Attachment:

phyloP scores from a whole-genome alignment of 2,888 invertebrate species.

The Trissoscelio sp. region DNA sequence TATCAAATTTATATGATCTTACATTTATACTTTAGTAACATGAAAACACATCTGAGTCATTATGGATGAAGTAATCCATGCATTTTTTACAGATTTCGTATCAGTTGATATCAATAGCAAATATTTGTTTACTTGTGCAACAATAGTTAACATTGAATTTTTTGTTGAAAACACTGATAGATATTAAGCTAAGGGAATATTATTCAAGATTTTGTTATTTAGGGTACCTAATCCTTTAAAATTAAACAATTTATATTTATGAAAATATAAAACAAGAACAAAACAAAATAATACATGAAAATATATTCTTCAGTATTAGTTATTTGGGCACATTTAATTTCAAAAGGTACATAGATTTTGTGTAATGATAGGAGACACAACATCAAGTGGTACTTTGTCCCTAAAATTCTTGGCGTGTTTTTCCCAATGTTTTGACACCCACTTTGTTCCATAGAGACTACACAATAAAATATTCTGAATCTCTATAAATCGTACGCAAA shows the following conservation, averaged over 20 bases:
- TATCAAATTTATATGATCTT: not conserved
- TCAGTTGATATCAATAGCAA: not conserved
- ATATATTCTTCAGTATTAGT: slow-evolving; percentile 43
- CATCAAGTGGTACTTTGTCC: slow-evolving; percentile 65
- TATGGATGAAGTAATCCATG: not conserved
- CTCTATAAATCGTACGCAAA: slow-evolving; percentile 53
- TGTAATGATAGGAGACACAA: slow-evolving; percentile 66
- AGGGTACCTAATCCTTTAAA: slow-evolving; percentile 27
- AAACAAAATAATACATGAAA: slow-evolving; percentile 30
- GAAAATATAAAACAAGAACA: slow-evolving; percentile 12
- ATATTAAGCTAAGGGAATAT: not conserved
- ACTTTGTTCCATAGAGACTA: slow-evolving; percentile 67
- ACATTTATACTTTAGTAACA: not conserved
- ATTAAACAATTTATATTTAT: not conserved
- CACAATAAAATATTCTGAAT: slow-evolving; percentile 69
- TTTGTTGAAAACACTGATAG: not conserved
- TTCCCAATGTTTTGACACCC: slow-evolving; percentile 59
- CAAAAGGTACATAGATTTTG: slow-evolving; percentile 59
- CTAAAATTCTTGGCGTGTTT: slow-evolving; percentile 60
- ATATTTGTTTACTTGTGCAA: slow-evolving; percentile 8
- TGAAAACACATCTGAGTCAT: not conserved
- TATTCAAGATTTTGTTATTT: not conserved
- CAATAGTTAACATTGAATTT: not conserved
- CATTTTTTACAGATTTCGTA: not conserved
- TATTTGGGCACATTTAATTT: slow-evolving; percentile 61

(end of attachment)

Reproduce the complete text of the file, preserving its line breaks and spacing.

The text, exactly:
phyloP scores from a whole-genome alignment of 2,888 invertebrate species.

The Trissoscelio sp. region DNA sequence TATCAAATTTATATGATCTTACATTTATACTTTAGTAACATGAAAACACATCTGAGTCATTATGGATGAAGTAATCCATGCATTTTTTACAGATTTCGTATCAGTTGATATCAATAGCAAATATTTGTTTACTTGTGCAACAATAGTTAACATTGAATTTTTTGTTGAAAACACTGATAGATATTAAGCTAAGGGAATATTATTCAAGATTTTGTTATTTAGGGTACCTAATCCTTTAAAATTAAACAATTTATATTTATGAAAATATAAAACAAGAACAAAACAAAATAATACATGAAAATATATTCTTCAGTATTAGTTATTTGGGCACATTTAATTTCAAAAGGTACATAGATTTTGTGTAATGATAGGAGACACAACATCAAGTGGTACTTTGTCCCTAAAATTCTTGGCGTGTTTTTCCCAATGTTTTGACACCCACTTTGTTCCATAGAGACTACACAATAAAATATTCTGAATCTCTATAAATCGTACGCAAA shows the following conservation, averaged over 20 bases:
- TATCAAATTTATATGATCTT: not conserved
- TCAGTTGATATCAATAGCAA: not conserved
- ATATATTCTTCAGTATTAGT: slow-evolving; percentile 43
- CATCAAGTGGTACTTTGTCC: slow-evolving; percentile 65
- TATGGATGAAGTAATCCATG: not conserved
- CTCTATAAATCGTACGCAAA: slow-evolving; percentile 53
- TGTAATGATAGGAGACACAA: slow-evolving; percentile 66
- AGGGTACCTAATCCTTTAAA: slow-evolving; percentile 27
- AAACAAAATAATACATGAAA: slow-evolving; percentile 30
- GAAAATATAAAACAAGAACA: slow-evolving; percentile 12
- ATATTAAGCTAAGGGAATAT: not conserved
- ACTTTGTTCCATAGAGACTA: slow-evolving; percentile 67
- ACATTTATACTTTAGTAACA: not conserved
- ATTAAACAATTTATATTTAT: not conserved
- CACAATAAAATATTCTGAAT: slow-evolving; percentile 69
- TTTGTTGAAAACACTGATAG: not conserved
- TTCCCAATGTTTTGACACCC: slow-evolving; percentile 59
- CAAAAGGTACATAGATTTTG: slow-evolving; percentile 59
- CTAAAATTCTTGGCGTGTTT: slow-evolving; percentile 60
- ATATTTGTTTACTTGTGCAA: slow-evolving; percentile 8
- TGAAAACACATCTGAGTCAT: not conserved
- TATTCAAGATTTTGTTATTT: not conserved
- CAATAGTTAACATTGAATTT: not conserved
- CATTTTTTACAGATTTCGTA: not conserved
- TATTTGGGCACATTTAATTT: slow-evolving; percentile 61